This month, Hootsuite’s Senior Manager for Social Marketing, Amanda Wood, and her team test the performance of Instagram Reels versus TikToks.
As part of our collaboration with We are Social Media, we are excited to bring you another round of insights and learnings from the social media experiments we run each month! These experiments help our team further understand the platforms that we use daily, and we’re sure you’ll also find them very useful.
For this month’s experiment, we worked with Stacey McLachlan to conduct a test around the performance of TikTok versus Instagram Reels.
For those of you who aren’t familiar with how Reels or TikTok videos work, there are some subtle differences between the two, but both Instagram and TikTok allow users to create, edit and share short-form video content.
They also both incorporate music and sound effects and offer a variety of fun filters and effects for users to play with. The Instagram Reels Explore page is based on various data sources and ranking signals, while TikTok’s “For You” page is more customized to its users’ interests.
There has been some debate in the social media marketing world on whether the Reels or TikTok format gets more attention. TikTok advocates claim that the TikTok algorithm is “better,” while Reels fans believe that Instagram is trying hard to push this new format to its users.
Let’s dive into the findings from our experiment.
Before we developed our methodology, we wanted to align on a hypothesis.
We consulted the social team for their thoughts. Brayden, our Social Marketing Specialist, gave us his thoughts—“If a brand has little to no following, I think it’s way harder for their Reel to go viral,” he says. “Whereas with TikTok, I don’t think your brand necessarily needs to have a big following for your TikTok to blow up and go viral.”
On the other hand, Eileen Kwok, our Social Marketing Coordinator here at Hootsuite, voted for Reels as the superior platform for engagement, saying, “the competition on TikTok is high right now.”
Stacey ultimately chose Reels for the hypothesis—predicting that Reels will perform better since Instagram seems to be pushing Reel content heavily.
We created and posted five short videos per platform on fresh test accounts that were as identical as possible over the course of a week.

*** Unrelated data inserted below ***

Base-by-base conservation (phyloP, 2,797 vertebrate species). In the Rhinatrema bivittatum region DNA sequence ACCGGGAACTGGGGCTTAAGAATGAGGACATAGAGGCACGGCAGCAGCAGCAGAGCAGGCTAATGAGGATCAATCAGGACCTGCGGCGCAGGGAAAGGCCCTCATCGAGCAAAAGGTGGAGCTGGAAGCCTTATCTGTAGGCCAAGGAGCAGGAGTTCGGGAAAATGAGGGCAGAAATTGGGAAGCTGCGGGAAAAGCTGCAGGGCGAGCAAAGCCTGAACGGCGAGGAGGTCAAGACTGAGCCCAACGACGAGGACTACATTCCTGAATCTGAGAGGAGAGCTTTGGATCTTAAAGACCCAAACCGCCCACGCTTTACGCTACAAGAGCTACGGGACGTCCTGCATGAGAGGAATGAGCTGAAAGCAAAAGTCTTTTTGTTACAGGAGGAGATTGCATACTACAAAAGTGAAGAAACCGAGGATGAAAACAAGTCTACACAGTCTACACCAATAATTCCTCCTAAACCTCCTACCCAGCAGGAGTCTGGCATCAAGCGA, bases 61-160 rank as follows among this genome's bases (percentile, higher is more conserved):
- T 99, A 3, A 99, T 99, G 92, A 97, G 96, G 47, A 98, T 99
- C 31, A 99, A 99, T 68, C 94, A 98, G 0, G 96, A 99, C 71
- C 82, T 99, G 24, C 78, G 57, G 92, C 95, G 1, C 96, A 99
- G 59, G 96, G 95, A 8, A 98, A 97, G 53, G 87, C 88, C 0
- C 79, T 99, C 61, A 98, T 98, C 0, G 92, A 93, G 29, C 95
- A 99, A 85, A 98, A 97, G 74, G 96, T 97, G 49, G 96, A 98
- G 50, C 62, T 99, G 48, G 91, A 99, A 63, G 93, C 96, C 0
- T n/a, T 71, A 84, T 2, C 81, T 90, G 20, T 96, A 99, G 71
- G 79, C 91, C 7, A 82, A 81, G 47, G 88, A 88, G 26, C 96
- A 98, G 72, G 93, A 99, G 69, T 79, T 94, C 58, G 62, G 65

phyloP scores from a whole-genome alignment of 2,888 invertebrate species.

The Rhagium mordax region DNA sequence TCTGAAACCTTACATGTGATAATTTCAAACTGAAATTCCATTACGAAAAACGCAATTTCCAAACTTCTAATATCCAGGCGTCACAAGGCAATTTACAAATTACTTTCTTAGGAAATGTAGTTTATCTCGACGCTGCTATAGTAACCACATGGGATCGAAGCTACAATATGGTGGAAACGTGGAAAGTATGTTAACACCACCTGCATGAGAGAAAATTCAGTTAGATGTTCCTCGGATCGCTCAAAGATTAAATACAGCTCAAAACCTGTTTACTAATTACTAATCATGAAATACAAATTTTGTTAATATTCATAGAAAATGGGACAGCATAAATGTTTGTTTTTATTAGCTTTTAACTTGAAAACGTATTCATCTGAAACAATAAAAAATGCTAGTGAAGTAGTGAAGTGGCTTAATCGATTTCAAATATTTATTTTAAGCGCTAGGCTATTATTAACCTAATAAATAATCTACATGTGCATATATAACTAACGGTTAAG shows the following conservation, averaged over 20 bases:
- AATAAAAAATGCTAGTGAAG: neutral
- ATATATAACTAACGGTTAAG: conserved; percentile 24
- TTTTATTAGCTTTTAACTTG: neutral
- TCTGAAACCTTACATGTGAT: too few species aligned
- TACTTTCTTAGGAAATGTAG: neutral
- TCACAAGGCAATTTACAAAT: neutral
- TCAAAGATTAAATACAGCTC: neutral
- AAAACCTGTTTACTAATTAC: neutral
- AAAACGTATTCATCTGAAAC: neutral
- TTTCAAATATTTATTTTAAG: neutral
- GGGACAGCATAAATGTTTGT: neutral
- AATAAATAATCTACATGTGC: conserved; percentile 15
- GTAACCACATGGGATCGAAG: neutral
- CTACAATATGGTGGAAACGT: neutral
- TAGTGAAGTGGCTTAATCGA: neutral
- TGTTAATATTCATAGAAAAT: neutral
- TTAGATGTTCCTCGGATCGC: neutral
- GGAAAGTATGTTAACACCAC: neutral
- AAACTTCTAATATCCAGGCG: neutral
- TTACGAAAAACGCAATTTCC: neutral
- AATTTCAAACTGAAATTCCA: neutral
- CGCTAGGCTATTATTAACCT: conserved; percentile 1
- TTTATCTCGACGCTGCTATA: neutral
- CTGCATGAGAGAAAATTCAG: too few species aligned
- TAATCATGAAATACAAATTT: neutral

One thing to note was that we strayed away from including hashtags that may have skewed the results and cross-posted the Instagram Reel to the main feed and Reels tabs.
During the week, we monitored the performance on both platforms, and there was a clear winner by the week’s end—TikTok.
On the Instagram Reels account, each video got a maximum of 2 views per post versus the same TikTok videos garnering on average 450 views. It was indeed a stark difference!
While the experiment showed that TikTok was the superior platform for reaching a new account and new content, it’s essential to acknowledge that it did not test how much engagement Instagram Reels would have with a pre-existing audience.
If you already have an existing engaged audience on Instagram, you might find it’s a better strategy to double down on that audience and focus on Reels.
It’s safe to say that TikTok does a better job of pushing content out to its users than Reels does—especially with no audience to begin with. Perhaps down the road, we will test this experiment again with existing accounts that already have a large following and possibly garner a different result.
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As TikTok and Instagram Reels continue to develop as platforms, it’s crucial for brands to keep up to date on how their algorithms work as they elevate their social media strategies. These platforms may or may not even house your target demographic. So stay updated on social data to see the advertising audiences and reach of different platforms.
At Hootsuite, we publish a quarterly update on our Digital 2021 Trends Report that includes some great in-depth data on the internet and social media usage. I encourage you to test and experiment with these platforms yourselves—you might be surprised by the results you receive!
Photo by Julian Hochgesang on Unsplash
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